What is a 'Bear Fund'

A bear fund is a mutual fund that looks to provide higher returns amid market downturns. Bear funds can be actively managed or designed to follow an index. In the example of an index bear fund, the fund tracks the inverse of the index.

BREAKING DOWN 'Bear Fund'

A bear fund may be worth looking into for investors interested in hedging their exposure to market downturns. In particular, bear funds may be useful for short-term investment purposes. 

Investing strategies used in bear funds typically follow several different paths. The fund may bet against the broader market by purchasing put options on an index while selling short futures in the same index. Another strategy is to sell specific securities short in the hope that their share values dip. In addition, the fund may invest in assets that have a tendency to gain value during periods of when the market falls, such as gold or other precious metals.

Overall, there is an element of volatility to several of the strategies that bear fund managers deploy. A bear mutual fund may be a way for investors to find alpha during turbulent times, but this type of should never be an investor's only holding.

Bear Fund Risks

Bear funds have a poor track record of performance, making an investment in them a risky proposition for those unfamiliar with their mechanics. One issue that works against bear funds is that bear markets tend to be shorter in duration than bull markets, which makes timing the market critical. Unfortunately, market timing is much easier said than done, even under the best of market scenarios. Also, many bear funds use strategies that do not particularly suit investors with a long-term time horizon. Even when the market is flat, investors can still lose out because index bear funds that use derivatives can lose because of the tactics they employ and their relatively high expenses.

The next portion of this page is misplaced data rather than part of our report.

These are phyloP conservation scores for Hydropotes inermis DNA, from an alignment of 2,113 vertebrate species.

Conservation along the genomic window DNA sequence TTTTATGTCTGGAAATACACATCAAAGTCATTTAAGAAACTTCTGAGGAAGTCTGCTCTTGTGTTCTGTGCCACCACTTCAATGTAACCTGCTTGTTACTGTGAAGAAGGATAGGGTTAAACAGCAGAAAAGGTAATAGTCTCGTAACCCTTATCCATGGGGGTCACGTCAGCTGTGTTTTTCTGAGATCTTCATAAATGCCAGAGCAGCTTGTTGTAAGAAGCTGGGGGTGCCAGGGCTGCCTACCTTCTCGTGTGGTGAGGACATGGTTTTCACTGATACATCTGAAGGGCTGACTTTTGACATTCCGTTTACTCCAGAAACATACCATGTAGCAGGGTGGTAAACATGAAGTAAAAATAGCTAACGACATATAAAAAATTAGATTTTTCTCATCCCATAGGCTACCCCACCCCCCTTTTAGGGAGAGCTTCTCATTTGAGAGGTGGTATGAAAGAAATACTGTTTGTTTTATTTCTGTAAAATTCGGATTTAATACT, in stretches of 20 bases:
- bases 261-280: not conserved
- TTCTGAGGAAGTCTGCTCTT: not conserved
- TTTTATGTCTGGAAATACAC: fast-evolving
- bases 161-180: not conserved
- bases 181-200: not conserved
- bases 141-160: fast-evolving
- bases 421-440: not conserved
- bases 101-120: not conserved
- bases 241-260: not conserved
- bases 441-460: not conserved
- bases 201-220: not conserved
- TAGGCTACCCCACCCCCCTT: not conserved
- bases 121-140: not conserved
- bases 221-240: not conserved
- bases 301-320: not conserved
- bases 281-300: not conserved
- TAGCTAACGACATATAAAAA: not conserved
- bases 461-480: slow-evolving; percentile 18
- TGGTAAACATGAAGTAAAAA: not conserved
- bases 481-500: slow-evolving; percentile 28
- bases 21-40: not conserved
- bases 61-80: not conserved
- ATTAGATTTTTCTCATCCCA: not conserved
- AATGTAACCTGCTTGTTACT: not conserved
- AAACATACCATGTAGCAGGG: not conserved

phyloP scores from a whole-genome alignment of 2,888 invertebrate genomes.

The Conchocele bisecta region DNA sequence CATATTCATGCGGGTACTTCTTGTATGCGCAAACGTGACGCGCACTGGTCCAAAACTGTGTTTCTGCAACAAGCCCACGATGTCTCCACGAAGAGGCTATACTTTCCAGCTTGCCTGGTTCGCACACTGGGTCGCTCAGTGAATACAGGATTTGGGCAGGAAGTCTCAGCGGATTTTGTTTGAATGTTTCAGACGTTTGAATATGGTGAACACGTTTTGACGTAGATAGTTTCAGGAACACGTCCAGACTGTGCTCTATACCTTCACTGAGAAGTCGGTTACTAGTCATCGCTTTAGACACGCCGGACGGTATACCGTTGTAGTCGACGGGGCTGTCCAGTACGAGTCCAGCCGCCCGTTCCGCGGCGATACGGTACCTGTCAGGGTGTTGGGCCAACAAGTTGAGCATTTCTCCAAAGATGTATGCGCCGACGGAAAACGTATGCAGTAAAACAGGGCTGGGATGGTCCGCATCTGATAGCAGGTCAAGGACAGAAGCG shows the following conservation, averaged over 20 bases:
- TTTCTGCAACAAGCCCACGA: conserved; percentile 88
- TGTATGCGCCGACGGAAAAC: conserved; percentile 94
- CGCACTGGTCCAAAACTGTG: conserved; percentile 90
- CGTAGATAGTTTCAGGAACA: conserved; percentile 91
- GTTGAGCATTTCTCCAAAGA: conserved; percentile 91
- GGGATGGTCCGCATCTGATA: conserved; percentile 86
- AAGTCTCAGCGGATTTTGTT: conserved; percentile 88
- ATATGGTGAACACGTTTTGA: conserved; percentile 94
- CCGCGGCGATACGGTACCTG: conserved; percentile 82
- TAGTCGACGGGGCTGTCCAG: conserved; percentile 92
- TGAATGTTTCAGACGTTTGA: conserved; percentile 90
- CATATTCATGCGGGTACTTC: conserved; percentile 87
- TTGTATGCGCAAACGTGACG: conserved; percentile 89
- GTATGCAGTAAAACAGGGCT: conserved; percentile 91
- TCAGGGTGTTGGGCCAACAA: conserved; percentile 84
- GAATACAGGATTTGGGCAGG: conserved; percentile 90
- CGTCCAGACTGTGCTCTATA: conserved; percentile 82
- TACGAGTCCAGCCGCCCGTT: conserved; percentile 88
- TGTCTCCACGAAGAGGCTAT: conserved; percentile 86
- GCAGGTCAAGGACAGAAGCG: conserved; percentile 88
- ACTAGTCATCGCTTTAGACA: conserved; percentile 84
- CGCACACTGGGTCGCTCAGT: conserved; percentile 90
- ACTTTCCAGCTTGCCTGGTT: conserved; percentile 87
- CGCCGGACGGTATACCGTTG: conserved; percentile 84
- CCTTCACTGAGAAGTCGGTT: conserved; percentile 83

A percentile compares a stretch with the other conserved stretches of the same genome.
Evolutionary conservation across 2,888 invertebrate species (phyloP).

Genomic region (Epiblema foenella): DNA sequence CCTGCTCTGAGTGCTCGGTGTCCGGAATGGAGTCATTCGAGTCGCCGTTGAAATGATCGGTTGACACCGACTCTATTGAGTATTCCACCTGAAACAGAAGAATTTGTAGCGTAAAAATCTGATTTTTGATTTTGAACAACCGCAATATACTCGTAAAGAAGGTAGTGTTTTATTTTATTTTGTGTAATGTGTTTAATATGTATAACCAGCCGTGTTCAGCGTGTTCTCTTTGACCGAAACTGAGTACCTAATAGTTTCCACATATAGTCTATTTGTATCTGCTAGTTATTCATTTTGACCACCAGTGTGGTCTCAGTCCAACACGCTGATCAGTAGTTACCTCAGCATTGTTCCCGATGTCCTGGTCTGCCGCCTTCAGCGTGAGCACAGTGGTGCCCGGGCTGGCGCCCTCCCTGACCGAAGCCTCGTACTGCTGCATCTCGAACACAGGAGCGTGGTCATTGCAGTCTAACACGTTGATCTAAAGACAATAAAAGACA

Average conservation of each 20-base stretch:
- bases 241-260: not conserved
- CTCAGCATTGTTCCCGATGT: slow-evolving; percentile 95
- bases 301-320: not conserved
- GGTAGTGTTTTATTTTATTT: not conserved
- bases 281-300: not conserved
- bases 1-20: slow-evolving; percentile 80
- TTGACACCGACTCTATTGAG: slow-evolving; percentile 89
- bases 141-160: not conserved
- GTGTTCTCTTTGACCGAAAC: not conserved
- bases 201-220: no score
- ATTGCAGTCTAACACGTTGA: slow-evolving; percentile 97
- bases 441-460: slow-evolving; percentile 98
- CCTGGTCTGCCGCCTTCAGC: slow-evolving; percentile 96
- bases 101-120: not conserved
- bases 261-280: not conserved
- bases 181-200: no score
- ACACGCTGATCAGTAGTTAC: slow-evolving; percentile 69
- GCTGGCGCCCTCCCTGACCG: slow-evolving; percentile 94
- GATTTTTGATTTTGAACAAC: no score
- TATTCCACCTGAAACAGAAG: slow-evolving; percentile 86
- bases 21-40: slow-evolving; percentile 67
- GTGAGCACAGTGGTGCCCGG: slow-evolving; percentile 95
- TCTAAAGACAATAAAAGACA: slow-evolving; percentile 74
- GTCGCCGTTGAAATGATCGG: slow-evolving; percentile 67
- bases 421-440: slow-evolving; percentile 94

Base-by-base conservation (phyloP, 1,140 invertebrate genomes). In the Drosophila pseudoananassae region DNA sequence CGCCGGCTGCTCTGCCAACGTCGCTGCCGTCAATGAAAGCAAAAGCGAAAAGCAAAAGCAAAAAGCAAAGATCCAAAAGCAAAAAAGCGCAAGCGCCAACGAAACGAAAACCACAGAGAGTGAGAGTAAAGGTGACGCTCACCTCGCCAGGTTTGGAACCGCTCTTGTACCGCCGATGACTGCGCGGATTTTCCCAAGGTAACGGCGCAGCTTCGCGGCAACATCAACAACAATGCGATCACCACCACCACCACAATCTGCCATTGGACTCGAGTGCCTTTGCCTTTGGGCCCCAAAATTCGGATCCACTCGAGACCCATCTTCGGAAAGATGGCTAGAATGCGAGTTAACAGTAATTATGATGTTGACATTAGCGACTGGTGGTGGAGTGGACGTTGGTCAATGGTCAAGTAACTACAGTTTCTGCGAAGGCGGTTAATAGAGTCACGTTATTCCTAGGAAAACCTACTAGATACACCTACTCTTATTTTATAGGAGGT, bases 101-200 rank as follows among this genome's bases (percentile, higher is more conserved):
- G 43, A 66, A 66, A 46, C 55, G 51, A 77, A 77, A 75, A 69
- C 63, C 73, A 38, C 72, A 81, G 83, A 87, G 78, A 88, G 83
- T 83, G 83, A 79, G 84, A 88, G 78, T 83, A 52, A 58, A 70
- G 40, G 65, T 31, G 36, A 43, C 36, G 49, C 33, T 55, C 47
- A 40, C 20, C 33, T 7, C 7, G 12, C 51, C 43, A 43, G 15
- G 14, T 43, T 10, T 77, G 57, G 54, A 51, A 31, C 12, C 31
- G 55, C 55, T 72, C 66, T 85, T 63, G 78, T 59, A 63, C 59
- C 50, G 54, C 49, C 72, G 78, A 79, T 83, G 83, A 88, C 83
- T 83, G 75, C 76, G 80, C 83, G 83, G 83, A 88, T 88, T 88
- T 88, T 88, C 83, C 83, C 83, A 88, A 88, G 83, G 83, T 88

However, there are some positives to a bear fund. In particular, it's relatively safer to bet against the market’s direction than taking other more aggressive alternatives. For example, bear funds are safer than a short position in a stock because losses are limited. 

Generally speaking, bear funds may be useful for investors that are looking to embrace a tactical position over the short term. However, as a long-term investment strategy, bear funds do not make much sense for most investors because of the market’s historical upward trajectory. 

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